Azerbaijan’s economy will shrink by 1% this year, according to the latest International Monetary Fund (IMF) forecast, but will return to growth next year with a 2% expansion, the fund said on August 12.
Heavily dependent on oil production, Azerbaijan’s economy has been amongst the hardest hit by the collapse in oil prices at the end of 2014. The government has made a concerted effort to diversify the economy since the country’s boom, but has made little real progress.
In the the middle of the noughties the country delivered an insane 35% annual growth rate after its oil fields were hooked up to the international pipeline export network, but the population is still largely employed by the agriculture sector and remains poor. Progress towards diversification has been slow and piecemeal.
The IMF also forecast that double-digit inflation will continue, reports Reuters, citing the IMF. CPI inflation ticked up slightly in July to 14% y/y.
Jihad Azour, the IMF's director of the Middle East and Central Asia department, was in Baku this week and gave an upbeat press conference with the thin-skinned President of Azerbaijan Ilham Aliyev. “This [economic] forecast is preliminary and may be adjusted by the end of 2017,” Azour said. An IMF mission is scheduled to arrive in Baku in December to undertake a more through assessment.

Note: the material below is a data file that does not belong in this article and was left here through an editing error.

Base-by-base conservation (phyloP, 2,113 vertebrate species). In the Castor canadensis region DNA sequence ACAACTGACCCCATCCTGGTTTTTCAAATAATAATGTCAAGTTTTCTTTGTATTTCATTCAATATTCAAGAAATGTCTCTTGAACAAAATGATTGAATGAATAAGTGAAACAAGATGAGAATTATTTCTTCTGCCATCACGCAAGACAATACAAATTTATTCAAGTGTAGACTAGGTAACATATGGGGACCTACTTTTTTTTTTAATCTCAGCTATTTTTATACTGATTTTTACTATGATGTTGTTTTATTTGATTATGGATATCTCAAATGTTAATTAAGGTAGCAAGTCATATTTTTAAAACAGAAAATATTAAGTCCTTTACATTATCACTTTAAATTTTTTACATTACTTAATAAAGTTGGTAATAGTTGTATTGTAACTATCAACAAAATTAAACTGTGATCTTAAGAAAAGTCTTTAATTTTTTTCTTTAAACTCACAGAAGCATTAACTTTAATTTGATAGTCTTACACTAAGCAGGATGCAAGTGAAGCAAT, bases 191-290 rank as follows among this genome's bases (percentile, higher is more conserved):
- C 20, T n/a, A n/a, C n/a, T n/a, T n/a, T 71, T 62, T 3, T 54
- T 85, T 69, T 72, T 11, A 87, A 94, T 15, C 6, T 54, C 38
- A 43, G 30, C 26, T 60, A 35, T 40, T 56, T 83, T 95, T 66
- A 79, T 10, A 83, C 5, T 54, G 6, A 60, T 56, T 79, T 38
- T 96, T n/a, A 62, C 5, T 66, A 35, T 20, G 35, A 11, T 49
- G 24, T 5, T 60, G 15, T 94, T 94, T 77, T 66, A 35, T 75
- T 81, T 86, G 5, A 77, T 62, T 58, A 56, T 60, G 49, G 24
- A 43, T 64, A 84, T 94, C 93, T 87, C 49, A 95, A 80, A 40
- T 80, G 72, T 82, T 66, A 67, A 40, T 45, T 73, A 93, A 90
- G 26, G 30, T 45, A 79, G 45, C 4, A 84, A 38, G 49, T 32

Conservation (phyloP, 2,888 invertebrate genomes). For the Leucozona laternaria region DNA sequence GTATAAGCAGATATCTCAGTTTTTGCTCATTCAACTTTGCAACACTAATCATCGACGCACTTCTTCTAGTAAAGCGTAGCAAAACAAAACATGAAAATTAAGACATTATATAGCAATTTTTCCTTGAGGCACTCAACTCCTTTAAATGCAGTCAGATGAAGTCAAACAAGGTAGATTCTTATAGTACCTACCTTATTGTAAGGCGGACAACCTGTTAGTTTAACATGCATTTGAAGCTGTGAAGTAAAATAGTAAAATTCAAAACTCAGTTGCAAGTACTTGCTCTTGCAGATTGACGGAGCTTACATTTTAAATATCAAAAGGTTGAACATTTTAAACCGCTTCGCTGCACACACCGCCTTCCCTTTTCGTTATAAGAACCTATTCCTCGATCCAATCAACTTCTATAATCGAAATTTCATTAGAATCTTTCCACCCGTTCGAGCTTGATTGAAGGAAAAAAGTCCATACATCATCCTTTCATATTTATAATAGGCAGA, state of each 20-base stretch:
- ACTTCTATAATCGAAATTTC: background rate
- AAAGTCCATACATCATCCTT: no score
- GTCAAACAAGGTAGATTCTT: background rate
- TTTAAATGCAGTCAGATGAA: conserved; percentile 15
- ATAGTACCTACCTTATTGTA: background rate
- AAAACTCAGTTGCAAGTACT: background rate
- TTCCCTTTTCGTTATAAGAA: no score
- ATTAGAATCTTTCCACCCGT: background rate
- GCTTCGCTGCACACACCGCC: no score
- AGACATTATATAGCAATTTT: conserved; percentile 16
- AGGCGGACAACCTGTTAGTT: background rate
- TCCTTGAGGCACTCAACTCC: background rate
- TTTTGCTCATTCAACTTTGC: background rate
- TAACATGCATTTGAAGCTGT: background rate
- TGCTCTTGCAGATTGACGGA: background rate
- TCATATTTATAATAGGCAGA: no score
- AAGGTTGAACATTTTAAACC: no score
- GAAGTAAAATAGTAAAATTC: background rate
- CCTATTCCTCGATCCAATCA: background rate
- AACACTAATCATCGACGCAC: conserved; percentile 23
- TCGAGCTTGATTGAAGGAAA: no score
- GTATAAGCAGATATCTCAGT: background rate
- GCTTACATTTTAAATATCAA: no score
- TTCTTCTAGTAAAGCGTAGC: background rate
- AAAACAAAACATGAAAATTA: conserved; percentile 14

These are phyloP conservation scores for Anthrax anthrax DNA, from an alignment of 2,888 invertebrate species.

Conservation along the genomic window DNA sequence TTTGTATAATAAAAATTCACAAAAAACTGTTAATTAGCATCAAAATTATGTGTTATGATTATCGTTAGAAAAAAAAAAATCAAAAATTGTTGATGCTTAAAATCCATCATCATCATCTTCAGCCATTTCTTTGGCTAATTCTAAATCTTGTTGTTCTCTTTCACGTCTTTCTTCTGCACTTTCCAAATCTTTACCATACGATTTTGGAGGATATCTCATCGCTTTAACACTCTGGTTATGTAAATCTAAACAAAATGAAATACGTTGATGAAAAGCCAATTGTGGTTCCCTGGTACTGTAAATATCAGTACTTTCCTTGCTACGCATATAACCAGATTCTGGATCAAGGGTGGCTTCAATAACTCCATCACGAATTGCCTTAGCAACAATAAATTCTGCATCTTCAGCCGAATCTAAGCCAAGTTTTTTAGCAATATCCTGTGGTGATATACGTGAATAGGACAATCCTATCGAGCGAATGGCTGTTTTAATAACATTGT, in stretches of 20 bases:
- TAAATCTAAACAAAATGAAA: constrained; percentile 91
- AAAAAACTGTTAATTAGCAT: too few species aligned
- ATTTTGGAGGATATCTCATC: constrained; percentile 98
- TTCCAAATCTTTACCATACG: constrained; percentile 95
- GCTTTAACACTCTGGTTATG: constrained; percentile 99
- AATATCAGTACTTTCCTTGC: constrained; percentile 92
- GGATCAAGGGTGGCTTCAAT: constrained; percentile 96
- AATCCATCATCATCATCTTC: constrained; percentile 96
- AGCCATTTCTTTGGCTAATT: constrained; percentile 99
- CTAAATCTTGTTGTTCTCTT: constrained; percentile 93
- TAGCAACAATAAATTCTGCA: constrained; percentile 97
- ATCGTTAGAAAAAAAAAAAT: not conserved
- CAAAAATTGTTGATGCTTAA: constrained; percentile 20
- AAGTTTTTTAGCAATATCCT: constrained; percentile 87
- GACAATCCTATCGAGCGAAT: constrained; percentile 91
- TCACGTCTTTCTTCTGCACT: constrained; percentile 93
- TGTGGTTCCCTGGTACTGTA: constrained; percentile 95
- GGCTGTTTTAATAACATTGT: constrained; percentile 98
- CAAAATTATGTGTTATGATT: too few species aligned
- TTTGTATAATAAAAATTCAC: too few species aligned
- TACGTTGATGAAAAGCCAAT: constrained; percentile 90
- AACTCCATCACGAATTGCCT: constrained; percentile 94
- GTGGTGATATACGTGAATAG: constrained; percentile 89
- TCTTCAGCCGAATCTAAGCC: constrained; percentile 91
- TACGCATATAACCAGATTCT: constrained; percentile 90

Azeri GDP shrank 3.8% y/y in 2016 and by another 1.4% over the first six months of this year. Moody’s said in a note in the middle of August that it expects Azerbaijan’s economy to contract for the second year in a row in 2017, Reuters reported.
Azerbaijan has been reluctant to engage with the IMF, although there were talks on an emergency $4bn loan in January 2016, when the country was still reeling from the oil shock, but it never came to anything. Now the economy is stabilising the interest of the government in an IMF program has waned again as it has in other countries in the region, such as Belarus.
“IMF has no plans to resume lending to Azerbaijan in the near future as the Azerbaijani government has not requested this,” Azour said.
That leaves the IMF a limited role where it does little more than provide advice on economic policy and technical assistance to some state agencies. The World Bank also plays a small role and has offered some limited finance for infrastructure projects but little more.